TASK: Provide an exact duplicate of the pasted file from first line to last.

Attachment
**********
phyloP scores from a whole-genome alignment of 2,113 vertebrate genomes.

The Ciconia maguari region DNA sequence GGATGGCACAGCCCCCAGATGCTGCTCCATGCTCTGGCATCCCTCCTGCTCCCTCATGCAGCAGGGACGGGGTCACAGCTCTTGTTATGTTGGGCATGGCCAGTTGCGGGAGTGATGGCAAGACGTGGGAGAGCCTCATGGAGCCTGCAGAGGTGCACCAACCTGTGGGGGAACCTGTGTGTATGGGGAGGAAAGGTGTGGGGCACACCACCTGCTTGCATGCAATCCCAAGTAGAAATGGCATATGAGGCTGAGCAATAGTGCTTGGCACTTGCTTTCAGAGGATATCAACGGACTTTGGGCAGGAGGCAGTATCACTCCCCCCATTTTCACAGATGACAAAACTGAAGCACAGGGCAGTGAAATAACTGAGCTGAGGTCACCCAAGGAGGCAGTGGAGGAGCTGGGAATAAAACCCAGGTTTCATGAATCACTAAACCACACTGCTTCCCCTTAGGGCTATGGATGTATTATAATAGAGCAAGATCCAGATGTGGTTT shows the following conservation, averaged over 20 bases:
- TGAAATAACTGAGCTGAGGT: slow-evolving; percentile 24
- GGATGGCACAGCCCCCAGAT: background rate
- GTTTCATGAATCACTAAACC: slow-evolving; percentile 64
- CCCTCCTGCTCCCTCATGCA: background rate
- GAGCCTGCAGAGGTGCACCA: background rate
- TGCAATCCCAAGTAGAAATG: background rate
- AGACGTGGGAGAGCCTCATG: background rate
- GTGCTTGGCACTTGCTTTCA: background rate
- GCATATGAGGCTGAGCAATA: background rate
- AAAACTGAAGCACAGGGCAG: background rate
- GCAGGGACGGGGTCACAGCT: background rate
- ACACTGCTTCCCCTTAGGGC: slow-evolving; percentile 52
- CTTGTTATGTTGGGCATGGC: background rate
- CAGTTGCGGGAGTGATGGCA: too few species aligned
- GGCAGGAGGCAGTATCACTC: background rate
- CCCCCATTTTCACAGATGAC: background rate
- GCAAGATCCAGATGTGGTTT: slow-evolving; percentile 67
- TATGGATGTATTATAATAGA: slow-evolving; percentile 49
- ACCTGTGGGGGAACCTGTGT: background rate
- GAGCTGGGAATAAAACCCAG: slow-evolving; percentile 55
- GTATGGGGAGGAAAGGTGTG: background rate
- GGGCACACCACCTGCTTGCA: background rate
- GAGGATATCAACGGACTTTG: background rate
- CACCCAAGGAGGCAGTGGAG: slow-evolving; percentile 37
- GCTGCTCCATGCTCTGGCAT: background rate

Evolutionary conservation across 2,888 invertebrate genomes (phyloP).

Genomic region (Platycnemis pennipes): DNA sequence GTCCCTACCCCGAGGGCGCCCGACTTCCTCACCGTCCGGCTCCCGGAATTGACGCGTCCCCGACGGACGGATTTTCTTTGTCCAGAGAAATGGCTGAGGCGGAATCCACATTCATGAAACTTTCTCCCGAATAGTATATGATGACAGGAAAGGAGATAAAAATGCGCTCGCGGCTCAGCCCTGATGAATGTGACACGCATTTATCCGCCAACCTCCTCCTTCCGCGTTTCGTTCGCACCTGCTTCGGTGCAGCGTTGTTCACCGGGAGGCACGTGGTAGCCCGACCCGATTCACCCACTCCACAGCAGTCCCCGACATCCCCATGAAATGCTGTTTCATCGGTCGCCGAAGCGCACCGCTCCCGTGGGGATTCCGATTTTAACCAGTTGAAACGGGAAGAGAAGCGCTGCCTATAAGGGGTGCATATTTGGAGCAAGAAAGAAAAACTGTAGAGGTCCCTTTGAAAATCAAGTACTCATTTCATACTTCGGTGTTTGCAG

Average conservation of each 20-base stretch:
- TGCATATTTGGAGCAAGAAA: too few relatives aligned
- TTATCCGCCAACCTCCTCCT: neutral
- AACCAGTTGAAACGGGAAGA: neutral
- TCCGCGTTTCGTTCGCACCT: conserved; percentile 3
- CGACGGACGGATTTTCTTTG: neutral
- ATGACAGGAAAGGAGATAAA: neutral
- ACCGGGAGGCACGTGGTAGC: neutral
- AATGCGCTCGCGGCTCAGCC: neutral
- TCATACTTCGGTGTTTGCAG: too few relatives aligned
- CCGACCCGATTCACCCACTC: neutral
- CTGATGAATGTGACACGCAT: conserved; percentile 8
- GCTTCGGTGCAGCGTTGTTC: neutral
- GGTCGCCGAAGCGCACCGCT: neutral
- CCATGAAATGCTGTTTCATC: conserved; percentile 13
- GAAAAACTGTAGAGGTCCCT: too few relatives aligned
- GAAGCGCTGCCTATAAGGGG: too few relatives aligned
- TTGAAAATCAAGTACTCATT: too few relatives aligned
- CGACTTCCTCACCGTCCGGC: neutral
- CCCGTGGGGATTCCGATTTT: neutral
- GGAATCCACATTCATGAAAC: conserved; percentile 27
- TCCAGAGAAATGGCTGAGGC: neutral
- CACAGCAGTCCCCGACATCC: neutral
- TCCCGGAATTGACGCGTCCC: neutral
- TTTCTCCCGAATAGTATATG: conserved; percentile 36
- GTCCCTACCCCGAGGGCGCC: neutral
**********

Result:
phyloP scores from a whole-genome alignment of 2,113 vertebrate genomes.

The Ciconia maguari region DNA sequence GGATGGCACAGCCCCCAGATGCTGCTCCATGCTCTGGCATCCCTCCTGCTCCCTCATGCAGCAGGGACGGGGTCACAGCTCTTGTTATGTTGGGCATGGCCAGTTGCGGGAGTGATGGCAAGACGTGGGAGAGCCTCATGGAGCCTGCAGAGGTGCACCAACCTGTGGGGGAACCTGTGTGTATGGGGAGGAAAGGTGTGGGGCACACCACCTGCTTGCATGCAATCCCAAGTAGAAATGGCATATGAGGCTGAGCAATAGTGCTTGGCACTTGCTTTCAGAGGATATCAACGGACTTTGGGCAGGAGGCAGTATCACTCCCCCCATTTTCACAGATGACAAAACTGAAGCACAGGGCAGTGAAATAACTGAGCTGAGGTCACCCAAGGAGGCAGTGGAGGAGCTGGGAATAAAACCCAGGTTTCATGAATCACTAAACCACACTGCTTCCCCTTAGGGCTATGGATGTATTATAATAGAGCAAGATCCAGATGTGGTTT shows the following conservation, averaged over 20 bases:
- TGAAATAACTGAGCTGAGGT: slow-evolving; percentile 24
- GGATGGCACAGCCCCCAGAT: background rate
- GTTTCATGAATCACTAAACC: slow-evolving; percentile 64
- CCCTCCTGCTCCCTCATGCA: background rate
- GAGCCTGCAGAGGTGCACCA: background rate
- TGCAATCCCAAGTAGAAATG: background rate
- AGACGTGGGAGAGCCTCATG: background rate
- GTGCTTGGCACTTGCTTTCA: background rate
- GCATATGAGGCTGAGCAATA: background rate
- AAAACTGAAGCACAGGGCAG: background rate
- GCAGGGACGGGGTCACAGCT: background rate
- ACACTGCTTCCCCTTAGGGC: slow-evolving; percentile 52
- CTTGTTATGTTGGGCATGGC: background rate
- CAGTTGCGGGAGTGATGGCA: too few species aligned
- GGCAGGAGGCAGTATCACTC: background rate
- CCCCCATTTTCACAGATGAC: background rate
- GCAAGATCCAGATGTGGTTT: slow-evolving; percentile 67
- TATGGATGTATTATAATAGA: slow-evolving; percentile 49
- ACCTGTGGGGGAACCTGTGT: background rate
- GAGCTGGGAATAAAACCCAG: slow-evolving; percentile 55
- GTATGGGGAGGAAAGGTGTG: background rate
- GGGCACACCACCTGCTTGCA: background rate
- GAGGATATCAACGGACTTTG: background rate
- CACCCAAGGAGGCAGTGGAG: slow-evolving; percentile 37
- GCTGCTCCATGCTCTGGCAT: background rate

Evolutionary conservation across 2,888 invertebrate genomes (phyloP).

Genomic region (Platycnemis pennipes): DNA sequence GTCCCTACCCCGAGGGCGCCCGACTTCCTCACCGTCCGGCTCCCGGAATTGACGCGTCCCCGACGGACGGATTTTCTTTGTCCAGAGAAATGGCTGAGGCGGAATCCACATTCATGAAACTTTCTCCCGAATAGTATATGATGACAGGAAAGGAGATAAAAATGCGCTCGCGGCTCAGCCCTGATGAATGTGACACGCATTTATCCGCCAACCTCCTCCTTCCGCGTTTCGTTCGCACCTGCTTCGGTGCAGCGTTGTTCACCGGGAGGCACGTGGTAGCCCGACCCGATTCACCCACTCCACAGCAGTCCCCGACATCCCCATGAAATGCTGTTTCATCGGTCGCCGAAGCGCACCGCTCCCGTGGGGATTCCGATTTTAACCAGTTGAAACGGGAAGAGAAGCGCTGCCTATAAGGGGTGCATATTTGGAGCAAGAAAGAAAAACTGTAGAGGTCCCTTTGAAAATCAAGTACTCATTTCATACTTCGGTGTTTGCAG

Average conservation of each 20-base stretch:
- TGCATATTTGGAGCAAGAAA: too few relatives aligned
- TTATCCGCCAACCTCCTCCT: neutral
- AACCAGTTGAAACGGGAAGA: neutral
- TCCGCGTTTCGTTCGCACCT: conserved; percentile 3
- CGACGGACGGATTTTCTTTG: neutral
- ATGACAGGAAAGGAGATAAA: neutral
- ACCGGGAGGCACGTGGTAGC: neutral
- AATGCGCTCGCGGCTCAGCC: neutral
- TCATACTTCGGTGTTTGCAG: too few relatives aligned
- CCGACCCGATTCACCCACTC: neutral
- CTGATGAATGTGACACGCAT: conserved; percentile 8
- GCTTCGGTGCAGCGTTGTTC: neutral
- GGTCGCCGAAGCGCACCGCT: neutral
- CCATGAAATGCTGTTTCATC: conserved; percentile 13
- GAAAAACTGTAGAGGTCCCT: too few relatives aligned
- GAAGCGCTGCCTATAAGGGG: too few relatives aligned
- TTGAAAATCAAGTACTCATT: too few relatives aligned
- CGACTTCCTCACCGTCCGGC: neutral
- CCCGTGGGGATTCCGATTTT: neutral
- GGAATCCACATTCATGAAAC: conserved; percentile 27
- TCCAGAGAAATGGCTGAGGC: neutral
- CACAGCAGTCCCCGACATCC: neutral
- TCCCGGAATTGACGCGTCCC: neutral
- TTTCTCCCGAATAGTATATG: conserved; percentile 36
- GTCCCTACCCCGAGGGCGCC: neutral